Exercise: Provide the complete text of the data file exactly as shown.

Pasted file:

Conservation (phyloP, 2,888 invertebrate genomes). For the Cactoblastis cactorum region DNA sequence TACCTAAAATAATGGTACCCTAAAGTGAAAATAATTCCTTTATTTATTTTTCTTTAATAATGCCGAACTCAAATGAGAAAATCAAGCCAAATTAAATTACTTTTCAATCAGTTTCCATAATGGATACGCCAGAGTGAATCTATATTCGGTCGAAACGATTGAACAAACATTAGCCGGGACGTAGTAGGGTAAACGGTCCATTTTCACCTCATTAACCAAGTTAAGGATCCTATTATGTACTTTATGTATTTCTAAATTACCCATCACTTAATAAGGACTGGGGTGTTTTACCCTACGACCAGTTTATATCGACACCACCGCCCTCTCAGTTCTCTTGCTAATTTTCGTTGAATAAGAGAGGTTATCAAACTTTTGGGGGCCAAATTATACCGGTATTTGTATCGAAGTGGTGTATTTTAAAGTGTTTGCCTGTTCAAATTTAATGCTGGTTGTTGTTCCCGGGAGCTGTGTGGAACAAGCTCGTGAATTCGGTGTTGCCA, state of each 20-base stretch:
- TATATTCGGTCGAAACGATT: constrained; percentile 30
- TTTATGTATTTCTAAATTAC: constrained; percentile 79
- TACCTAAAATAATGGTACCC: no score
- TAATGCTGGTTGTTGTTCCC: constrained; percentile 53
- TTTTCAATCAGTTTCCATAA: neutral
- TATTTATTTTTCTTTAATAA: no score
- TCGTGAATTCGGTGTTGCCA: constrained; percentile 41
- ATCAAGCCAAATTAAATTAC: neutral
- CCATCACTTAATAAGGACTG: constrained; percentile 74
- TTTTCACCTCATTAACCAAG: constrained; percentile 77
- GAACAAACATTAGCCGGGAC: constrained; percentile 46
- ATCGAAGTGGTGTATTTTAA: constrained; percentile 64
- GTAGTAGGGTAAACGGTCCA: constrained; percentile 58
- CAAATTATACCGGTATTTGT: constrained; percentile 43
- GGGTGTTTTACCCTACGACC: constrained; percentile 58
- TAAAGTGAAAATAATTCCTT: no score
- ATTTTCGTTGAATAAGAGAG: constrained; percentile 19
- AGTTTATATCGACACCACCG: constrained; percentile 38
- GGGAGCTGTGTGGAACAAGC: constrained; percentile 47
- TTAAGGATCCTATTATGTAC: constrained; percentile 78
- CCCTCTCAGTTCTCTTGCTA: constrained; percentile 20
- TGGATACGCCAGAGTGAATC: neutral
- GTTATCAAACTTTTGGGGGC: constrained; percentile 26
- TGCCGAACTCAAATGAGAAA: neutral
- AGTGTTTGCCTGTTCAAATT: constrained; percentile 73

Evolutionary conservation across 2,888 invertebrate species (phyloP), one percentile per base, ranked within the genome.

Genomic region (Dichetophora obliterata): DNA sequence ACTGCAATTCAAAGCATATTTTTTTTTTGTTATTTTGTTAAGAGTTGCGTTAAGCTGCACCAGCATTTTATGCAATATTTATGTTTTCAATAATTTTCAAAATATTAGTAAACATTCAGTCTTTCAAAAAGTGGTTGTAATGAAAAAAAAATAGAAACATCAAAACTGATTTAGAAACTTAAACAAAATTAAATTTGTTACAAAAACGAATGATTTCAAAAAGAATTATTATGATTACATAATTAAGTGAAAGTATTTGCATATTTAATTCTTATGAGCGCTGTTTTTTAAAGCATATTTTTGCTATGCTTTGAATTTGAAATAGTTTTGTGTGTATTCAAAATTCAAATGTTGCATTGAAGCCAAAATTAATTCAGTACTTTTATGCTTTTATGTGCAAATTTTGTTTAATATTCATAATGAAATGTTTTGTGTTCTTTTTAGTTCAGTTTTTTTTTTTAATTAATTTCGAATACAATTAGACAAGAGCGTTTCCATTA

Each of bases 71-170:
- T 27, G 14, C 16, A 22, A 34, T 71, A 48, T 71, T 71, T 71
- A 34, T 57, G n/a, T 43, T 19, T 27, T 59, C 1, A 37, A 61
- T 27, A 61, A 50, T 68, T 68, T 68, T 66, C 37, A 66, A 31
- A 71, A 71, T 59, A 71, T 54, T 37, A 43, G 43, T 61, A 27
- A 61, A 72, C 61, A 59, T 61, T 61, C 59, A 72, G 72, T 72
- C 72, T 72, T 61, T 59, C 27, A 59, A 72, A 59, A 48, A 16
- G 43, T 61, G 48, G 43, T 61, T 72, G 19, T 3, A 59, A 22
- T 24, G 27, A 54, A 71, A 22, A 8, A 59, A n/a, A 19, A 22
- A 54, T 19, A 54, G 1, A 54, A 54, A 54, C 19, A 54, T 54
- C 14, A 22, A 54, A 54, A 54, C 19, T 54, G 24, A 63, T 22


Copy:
Conservation (phyloP, 2,888 invertebrate genomes). For the Cactoblastis cactorum region DNA sequence TACCTAAAATAATGGTACCCTAAAGTGAAAATAATTCCTTTATTTATTTTTCTTTAATAATGCCGAACTCAAATGAGAAAATCAAGCCAAATTAAATTACTTTTCAATCAGTTTCCATAATGGATACGCCAGAGTGAATCTATATTCGGTCGAAACGATTGAACAAACATTAGCCGGGACGTAGTAGGGTAAACGGTCCATTTTCACCTCATTAACCAAGTTAAGGATCCTATTATGTACTTTATGTATTTCTAAATTACCCATCACTTAATAAGGACTGGGGTGTTTTACCCTACGACCAGTTTATATCGACACCACCGCCCTCTCAGTTCTCTTGCTAATTTTCGTTGAATAAGAGAGGTTATCAAACTTTTGGGGGCCAAATTATACCGGTATTTGTATCGAAGTGGTGTATTTTAAAGTGTTTGCCTGTTCAAATTTAATGCTGGTTGTTGTTCCCGGGAGCTGTGTGGAACAAGCTCGTGAATTCGGTGTTGCCA, state of each 20-base stretch:
- TATATTCGGTCGAAACGATT: constrained; percentile 30
- TTTATGTATTTCTAAATTAC: constrained; percentile 79
- TACCTAAAATAATGGTACCC: no score
- TAATGCTGGTTGTTGTTCCC: constrained; percentile 53
- TTTTCAATCAGTTTCCATAA: neutral
- TATTTATTTTTCTTTAATAA: no score
- TCGTGAATTCGGTGTTGCCA: constrained; percentile 41
- ATCAAGCCAAATTAAATTAC: neutral
- CCATCACTTAATAAGGACTG: constrained; percentile 74
- TTTTCACCTCATTAACCAAG: constrained; percentile 77
- GAACAAACATTAGCCGGGAC: constrained; percentile 46
- ATCGAAGTGGTGTATTTTAA: constrained; percentile 64
- GTAGTAGGGTAAACGGTCCA: constrained; percentile 58
- CAAATTATACCGGTATTTGT: constrained; percentile 43
- GGGTGTTTTACCCTACGACC: constrained; percentile 58
- TAAAGTGAAAATAATTCCTT: no score
- ATTTTCGTTGAATAAGAGAG: constrained; percentile 19
- AGTTTATATCGACACCACCG: constrained; percentile 38
- GGGAGCTGTGTGGAACAAGC: constrained; percentile 47
- TTAAGGATCCTATTATGTAC: constrained; percentile 78
- CCCTCTCAGTTCTCTTGCTA: constrained; percentile 20
- TGGATACGCCAGAGTGAATC: neutral
- GTTATCAAACTTTTGGGGGC: constrained; percentile 26
- TGCCGAACTCAAATGAGAAA: neutral
- AGTGTTTGCCTGTTCAAATT: constrained; percentile 73

Evolutionary conservation across 2,888 invertebrate species (phyloP), one percentile per base, ranked within the genome.

Genomic region (Dichetophora obliterata): DNA sequence ACTGCAATTCAAAGCATATTTTTTTTTTGTTATTTTGTTAAGAGTTGCGTTAAGCTGCACCAGCATTTTATGCAATATTTATGTTTTCAATAATTTTCAAAATATTAGTAAACATTCAGTCTTTCAAAAAGTGGTTGTAATGAAAAAAAAATAGAAACATCAAAACTGATTTAGAAACTTAAACAAAATTAAATTTGTTACAAAAACGAATGATTTCAAAAAGAATTATTATGATTACATAATTAAGTGAAAGTATTTGCATATTTAATTCTTATGAGCGCTGTTTTTTAAAGCATATTTTTGCTATGCTTTGAATTTGAAATAGTTTTGTGTGTATTCAAAATTCAAATGTTGCATTGAAGCCAAAATTAATTCAGTACTTTTATGCTTTTATGTGCAAATTTTGTTTAATATTCATAATGAAATGTTTTGTGTTCTTTTTAGTTCAGTTTTTTTTTTTAATTAATTTCGAATACAATTAGACAAGAGCGTTTCCATTA

Each of bases 71-170:
- T 27, G 14, C 16, A 22, A 34, T 71, A 48, T 71, T 71, T 71
- A 34, T 57, G n/a, T 43, T 19, T 27, T 59, C 1, A 37, A 61
- T 27, A 61, A 50, T 68, T 68, T 68, T 66, C 37, A 66, A 31
- A 71, A 71, T 59, A 71, T 54, T 37, A 43, G 43, T 61, A 27
- A 61, A 72, C 61, A 59, T 61, T 61, C 59, A 72, G 72, T 72
- C 72, T 72, T 61, T 59, C 27, A 59, A 72, A 59, A 48, A 16
- G 43, T 61, G 48, G 43, T 61, T 72, G 19, T 3, A 59, A 22
- T 24, G 27, A 54, A 71, A 22, A 8, A 59, A n/a, A 19, A 22
- A 54, T 19, A 54, G 1, A 54, A 54, A 54, C 19, A 54, T 54
- C 14, A 22, A 54, A 54, A 54, C 19, T 54, G 24, A 63, T 22